But Thomas Wynn, an archaeologist in Scotland, found that all of the spatial concepts needed for making stone tools are found in modern apes! This put into question some of the existing theories. Instead of requiring higher intelligence, did toolmaking only require, say, employing mental abilities comparable to apes, but in a different way? Dick Bryne and Andrew Whiten's 1988 Machiavellian Intelligence hypothesis is based on this and focuses on "Man the social animal," a creature with a socially complex lifestyle.

Everyone knows that bigger group sizes are safer. But as a group gets bigger, it also gets more socially complex. For instance, in a group of five people, a person has to keep track of four direct relationships and six relationships between others in the group. But in a group of 20 people, besides the 19 direct relationships, one has to keep track of 171 between others! That's a lot to keep track of! Psychologist Nicholas Humphrey believes that this theory of social interaction is the main reason for hominid brain evolution.

Going even farther, scientists came up with a reason for why language developed. An ape's form of social interaction is grooming. This can hold groups together up to a certain size, but then you need something else as a means for social interaction. Some anthropologists, such as Humphrey, think that language developed as a sort of "vocal grooming."

There are many advantages of language over grooming. For one, you can do it while working. Also, you can talk to more than one person at a time. For chimps, the maximum group size where everyone knows about everyone is about 50 individuals. For modern humans, the maximum group size is about 150, three times as many. What I find interesting about this is that our brain size is also almost exactly three times as large as that of a chimp!

I think that the social complexity theory is a good one, but it's too extreme. The theory that language developed as a form of social interaction sounds very promising, but it seems likely to me that both tools and social complexity played a role in the evolution of the hominid brain. Social complexity led to larger, better brains, which led to more advanced tool making, which led to better scavenging, which led to more free time in which social complexity could be developed, which led to larger, better brains, which in turn led to more advanced tools, which in turn let to larger, better brains. At this point, it's basically: which came first, the chicken or the egg (or the chicken house)?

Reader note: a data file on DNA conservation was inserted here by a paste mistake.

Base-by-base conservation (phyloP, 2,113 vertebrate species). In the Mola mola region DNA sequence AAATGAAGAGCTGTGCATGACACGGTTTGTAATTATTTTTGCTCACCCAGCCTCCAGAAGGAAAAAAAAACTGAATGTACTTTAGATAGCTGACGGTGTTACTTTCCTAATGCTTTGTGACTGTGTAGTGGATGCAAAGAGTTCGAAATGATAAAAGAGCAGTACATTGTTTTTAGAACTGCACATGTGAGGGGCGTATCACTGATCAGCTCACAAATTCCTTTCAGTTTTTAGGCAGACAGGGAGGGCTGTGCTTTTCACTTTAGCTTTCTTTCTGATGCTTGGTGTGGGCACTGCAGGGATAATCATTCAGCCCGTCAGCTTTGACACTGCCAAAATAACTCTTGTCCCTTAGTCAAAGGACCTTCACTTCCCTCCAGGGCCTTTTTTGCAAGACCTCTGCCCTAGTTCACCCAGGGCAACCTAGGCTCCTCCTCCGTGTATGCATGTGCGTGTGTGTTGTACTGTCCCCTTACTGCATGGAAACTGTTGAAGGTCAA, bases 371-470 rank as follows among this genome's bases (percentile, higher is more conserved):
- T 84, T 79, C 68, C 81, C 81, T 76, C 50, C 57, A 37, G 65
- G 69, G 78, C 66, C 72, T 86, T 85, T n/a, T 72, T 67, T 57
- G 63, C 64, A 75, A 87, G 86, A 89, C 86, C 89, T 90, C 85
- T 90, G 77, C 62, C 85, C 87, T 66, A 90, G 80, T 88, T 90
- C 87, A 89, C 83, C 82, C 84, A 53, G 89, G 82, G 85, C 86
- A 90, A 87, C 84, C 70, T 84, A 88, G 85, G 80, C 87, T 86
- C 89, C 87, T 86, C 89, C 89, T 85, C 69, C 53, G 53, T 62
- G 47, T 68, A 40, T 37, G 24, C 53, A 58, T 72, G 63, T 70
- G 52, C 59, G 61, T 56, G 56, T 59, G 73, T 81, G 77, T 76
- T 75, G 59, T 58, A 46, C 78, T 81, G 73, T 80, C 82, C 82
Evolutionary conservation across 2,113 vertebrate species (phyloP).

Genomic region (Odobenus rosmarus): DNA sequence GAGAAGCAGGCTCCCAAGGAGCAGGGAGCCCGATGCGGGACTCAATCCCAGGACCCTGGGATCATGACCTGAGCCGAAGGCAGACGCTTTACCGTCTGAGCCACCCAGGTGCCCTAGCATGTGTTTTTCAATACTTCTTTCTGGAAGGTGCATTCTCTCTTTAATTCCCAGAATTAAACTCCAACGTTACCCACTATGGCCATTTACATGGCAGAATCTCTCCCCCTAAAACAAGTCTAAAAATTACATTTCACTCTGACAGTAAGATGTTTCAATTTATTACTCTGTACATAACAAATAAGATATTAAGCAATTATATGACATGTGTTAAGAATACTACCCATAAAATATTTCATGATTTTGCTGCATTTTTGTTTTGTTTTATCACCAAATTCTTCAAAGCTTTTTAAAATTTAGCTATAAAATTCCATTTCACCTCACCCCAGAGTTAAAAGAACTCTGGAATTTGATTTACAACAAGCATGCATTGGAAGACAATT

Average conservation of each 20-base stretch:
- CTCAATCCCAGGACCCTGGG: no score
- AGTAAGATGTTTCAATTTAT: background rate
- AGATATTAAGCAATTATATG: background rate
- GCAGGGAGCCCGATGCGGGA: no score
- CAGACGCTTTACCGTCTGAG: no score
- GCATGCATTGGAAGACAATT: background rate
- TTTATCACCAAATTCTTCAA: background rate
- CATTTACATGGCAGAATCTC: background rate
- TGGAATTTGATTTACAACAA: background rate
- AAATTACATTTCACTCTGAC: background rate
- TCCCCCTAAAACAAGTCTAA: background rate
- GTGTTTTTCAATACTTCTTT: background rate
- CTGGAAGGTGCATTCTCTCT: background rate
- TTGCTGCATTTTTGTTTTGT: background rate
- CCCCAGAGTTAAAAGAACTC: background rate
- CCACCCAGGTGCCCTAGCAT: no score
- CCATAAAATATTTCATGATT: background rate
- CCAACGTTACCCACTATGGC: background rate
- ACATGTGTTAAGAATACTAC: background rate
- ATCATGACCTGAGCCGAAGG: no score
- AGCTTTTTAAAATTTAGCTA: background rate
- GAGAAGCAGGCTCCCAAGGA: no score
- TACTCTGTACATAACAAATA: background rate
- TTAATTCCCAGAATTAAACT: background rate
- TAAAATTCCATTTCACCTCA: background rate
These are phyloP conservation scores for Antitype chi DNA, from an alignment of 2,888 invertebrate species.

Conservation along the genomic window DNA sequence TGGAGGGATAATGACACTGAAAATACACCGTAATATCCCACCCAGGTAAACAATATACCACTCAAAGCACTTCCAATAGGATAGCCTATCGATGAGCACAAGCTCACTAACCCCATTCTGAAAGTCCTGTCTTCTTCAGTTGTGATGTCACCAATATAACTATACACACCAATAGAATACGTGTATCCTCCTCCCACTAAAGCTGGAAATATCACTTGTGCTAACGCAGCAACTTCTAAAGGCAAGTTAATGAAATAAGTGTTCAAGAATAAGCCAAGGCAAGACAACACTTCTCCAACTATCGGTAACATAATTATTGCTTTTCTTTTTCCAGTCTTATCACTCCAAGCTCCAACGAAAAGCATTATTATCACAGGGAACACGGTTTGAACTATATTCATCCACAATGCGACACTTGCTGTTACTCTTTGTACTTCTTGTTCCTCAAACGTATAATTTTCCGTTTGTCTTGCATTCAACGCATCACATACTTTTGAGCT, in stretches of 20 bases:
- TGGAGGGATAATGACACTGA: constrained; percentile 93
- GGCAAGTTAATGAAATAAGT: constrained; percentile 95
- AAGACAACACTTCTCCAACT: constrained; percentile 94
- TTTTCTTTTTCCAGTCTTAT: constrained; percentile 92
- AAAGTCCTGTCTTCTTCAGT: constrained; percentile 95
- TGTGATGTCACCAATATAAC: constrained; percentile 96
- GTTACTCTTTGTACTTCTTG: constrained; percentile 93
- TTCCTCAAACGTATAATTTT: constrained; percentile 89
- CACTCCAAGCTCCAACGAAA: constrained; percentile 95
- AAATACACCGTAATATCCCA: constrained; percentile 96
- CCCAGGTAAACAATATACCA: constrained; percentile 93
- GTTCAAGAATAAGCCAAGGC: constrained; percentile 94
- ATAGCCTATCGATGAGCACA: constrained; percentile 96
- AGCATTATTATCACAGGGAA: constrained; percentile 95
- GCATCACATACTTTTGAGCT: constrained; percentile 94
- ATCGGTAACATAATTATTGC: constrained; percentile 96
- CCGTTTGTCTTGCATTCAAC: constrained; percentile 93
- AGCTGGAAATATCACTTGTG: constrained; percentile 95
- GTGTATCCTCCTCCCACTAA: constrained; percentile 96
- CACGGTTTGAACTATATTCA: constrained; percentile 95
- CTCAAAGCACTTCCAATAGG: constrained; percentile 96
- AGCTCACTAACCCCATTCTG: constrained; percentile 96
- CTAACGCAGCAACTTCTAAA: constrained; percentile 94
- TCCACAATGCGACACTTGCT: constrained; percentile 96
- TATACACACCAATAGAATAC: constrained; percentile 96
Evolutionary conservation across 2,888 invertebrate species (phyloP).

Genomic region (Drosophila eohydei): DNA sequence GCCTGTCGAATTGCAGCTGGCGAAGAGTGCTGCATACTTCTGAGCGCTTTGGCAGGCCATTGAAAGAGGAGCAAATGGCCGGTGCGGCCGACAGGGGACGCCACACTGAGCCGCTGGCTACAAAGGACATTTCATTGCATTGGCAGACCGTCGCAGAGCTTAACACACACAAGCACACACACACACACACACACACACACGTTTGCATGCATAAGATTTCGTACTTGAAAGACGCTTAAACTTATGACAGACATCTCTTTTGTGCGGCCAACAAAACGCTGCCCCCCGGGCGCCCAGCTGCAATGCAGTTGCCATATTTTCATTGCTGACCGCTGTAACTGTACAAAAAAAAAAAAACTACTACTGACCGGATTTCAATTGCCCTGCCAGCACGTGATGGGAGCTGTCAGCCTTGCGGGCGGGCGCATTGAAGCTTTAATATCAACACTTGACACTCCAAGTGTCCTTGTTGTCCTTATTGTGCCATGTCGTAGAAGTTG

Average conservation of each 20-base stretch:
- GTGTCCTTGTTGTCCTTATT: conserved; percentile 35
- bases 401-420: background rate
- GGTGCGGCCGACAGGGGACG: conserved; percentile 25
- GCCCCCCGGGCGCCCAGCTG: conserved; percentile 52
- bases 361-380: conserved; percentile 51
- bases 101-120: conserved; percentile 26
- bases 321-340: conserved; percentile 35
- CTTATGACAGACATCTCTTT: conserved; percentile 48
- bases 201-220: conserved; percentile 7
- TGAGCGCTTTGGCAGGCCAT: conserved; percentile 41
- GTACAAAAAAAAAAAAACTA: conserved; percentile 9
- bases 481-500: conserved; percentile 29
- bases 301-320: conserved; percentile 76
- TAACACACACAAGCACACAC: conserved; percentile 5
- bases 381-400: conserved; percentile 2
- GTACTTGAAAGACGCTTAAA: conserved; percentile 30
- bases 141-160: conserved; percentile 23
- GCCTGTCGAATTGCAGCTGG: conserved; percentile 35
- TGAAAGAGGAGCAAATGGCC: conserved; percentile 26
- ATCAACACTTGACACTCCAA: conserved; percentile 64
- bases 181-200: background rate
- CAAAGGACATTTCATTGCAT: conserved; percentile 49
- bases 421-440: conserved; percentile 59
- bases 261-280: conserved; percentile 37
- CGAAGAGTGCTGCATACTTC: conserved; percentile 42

Thus we return to the original question: What was it that started that sudden 50% brain increase? Is it, indeed, just a question of which came first? In that case, was it the tools, the social complexity, or increased brain size that came first? If it was the brain size, it was probably by some accidental genetic flaw because there doesn't seem to be a reason for it to just suddenly get bigger. If the increase was because of tools or social complexity, why did it happen then, instead of, say, a million years earlier or later? Often, this kind of alteration is because of a climate change. However indirectly, a climate change could have provided the fuel to spark the amazing brain increase. For instance, the dryer climate could have forced early humans to use tools to survive in conditions with less and less food. But until we find more evidence, the answers to these questions will remain a mystery.


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by Robin Stewart